On one hand, writer/director Barry Jenkins’ Moonlight is a relatively simple story: a young man coming of age, trying to figure out who he is and where he fits in this world. That’s a tale told countless times. On the other hand, the story is nuanced and complex—like growing into adult hood tends to be—and the result is wholly unique and lovely and moving.
Unfolding in three chapters over 20 years, Moonlight tracks Chiron—played by Alex Hibbert, Ashton Sanders, and Trevante Rhodes as a young boy, teenager, and grown man, respectively. A shy, quiet kid in a rough Miami neighborhood, he tries not only to survive but to come to terms with his sexuality and what it means to be gay, both in general and for himself.
The narrative never moves in anticipated ways, setting up expectations only to subvert them, pushing gently one direction and deftly turning away from the usual, easy choices. Untangling themes of black masculinity, homophobia, identity, the cycle of addiction, and more, it’s also a story about first love, a tender, awkward, charming romance that’s poignant and simultaneously heart-breaking and heart-lifting.
Flawlessly paced—clocking in at almost two hours, I was stunned when the credits rolled—Moonlight’s tension and momentum derives from what isn’t said. Chiron barely speaks compared to other characters, but he never has to—thanks in large part to subtle, pained non-verbal performances from all three actors who take the role—and in many ways the story is about not being able to say what you want or need.
The emptiness of speech theme runs throughout Moonlight. Words of adults—teachers, his abusive drug addict mother Paula (Naomie Harris, Skyfall), school administrators, anyone in authority—all fade into background, mixed down on the soundtrack until nothing remains but muddled noise and static. Jenkins even shows characters, still-lipped but with their voices playing over the top of the images, to underline the disconnect between what we say and what we mean and how the two are rarely the same.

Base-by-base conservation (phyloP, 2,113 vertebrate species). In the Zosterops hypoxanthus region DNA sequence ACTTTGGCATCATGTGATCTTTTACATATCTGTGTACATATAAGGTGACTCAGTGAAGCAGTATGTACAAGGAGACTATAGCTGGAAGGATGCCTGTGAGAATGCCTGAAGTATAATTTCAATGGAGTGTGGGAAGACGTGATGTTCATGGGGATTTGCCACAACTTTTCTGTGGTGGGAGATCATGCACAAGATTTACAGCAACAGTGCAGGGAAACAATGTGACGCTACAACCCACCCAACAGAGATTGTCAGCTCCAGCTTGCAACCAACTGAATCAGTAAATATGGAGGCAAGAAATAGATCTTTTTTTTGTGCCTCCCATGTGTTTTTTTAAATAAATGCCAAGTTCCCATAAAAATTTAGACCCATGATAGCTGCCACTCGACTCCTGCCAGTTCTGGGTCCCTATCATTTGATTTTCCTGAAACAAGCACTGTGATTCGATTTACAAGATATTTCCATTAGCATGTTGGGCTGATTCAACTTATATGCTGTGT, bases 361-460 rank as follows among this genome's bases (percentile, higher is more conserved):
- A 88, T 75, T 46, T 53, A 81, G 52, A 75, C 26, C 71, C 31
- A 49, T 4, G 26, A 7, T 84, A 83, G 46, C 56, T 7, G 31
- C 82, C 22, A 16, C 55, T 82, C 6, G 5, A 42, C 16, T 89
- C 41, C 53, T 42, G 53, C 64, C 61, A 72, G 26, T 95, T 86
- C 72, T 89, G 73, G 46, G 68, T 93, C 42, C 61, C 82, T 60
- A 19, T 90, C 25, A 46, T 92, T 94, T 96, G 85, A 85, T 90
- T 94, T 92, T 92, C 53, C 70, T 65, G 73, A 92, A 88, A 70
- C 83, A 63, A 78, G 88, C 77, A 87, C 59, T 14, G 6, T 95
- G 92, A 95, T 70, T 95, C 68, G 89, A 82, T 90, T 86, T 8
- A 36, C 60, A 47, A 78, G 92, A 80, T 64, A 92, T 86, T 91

This strategy works so well in Moonlight because of the fantastic performances across the board from the ensemble cast. All three actors who play Chiron are wonderful, especially Trevante Rhodes. Guarded and hardened, the adult Chiron wraps a gold-front-wearing gangster shell around a vulnerable, wounded center that belies the face he shows to the world. Delicate movements and fragile shifts of expression reveal pain and longing, and he lays himself bare with barely a word.
Andre Holland’s (Selma, The Knick) Kevin projects an amiable, more self-assured persona, though he, too, keeps his reality under wraps. Watching Kevin and Chiron sit in a booth at a diner—and that’s all that happens on the surface—becomes one of the most compelling, engrossing scenes of the year. Both accomplish that rare feat of expressing themselves truly and deeply without once explicitly stating anything out loud.
Mahershala Ali turns gangster clichés on their head with Juan, a local drug dealer who takes young Chiron under his wing. Tough and thuggish to be sure, his exterior obscures a conflicted personality and tenderness. Still, he’s the only person who’s ever open and honest with Chiron, always being real. Even when the truth is harsh and ugly, he encourages the boy to find his own path. Singer Janelle Monae makes her feature debut, playing a warm, pseudo mother figure, though she vanishes around the middle of the movie.
Cinematographer James Laxton (Camp X-Ray) films Moonlight in fly-on-the-wall, cinema verite style. Largely shot with handheld cameras, long takes, exquisitely colored and framed, place the lens at eye level with the characters. Following and sweeping around them on their plane, this creates an intimacy and immediacy that draws viewers in and leaves them breathless.
Even the music choices prove unexpected. Instead of the typical throb of bass-heavy hip hop in the hood scenes, or pulsing Latin rhythms that typically denote Miami on film, Jenkins chooses slight classical and piano pieces to establish a near dreamy mood. Adding texture, in this way, Moonlight again illustrates that what’s on the surface doesn’t always conceal what’s expected.
Unique and universal, bleak and hopeful, compassionate and humane, Moonlight eschews ordinary answers, constructs, and definitions. Warm and tender, stirring and moving, this is touching, layered, and deeply personal cinema. Fresh and vital and so, so different from almost every other young-black-man-in-a-poor-neighborhood movie, Moonlight offers one of the year’s best, most important, and truly radical films. [Grade: A]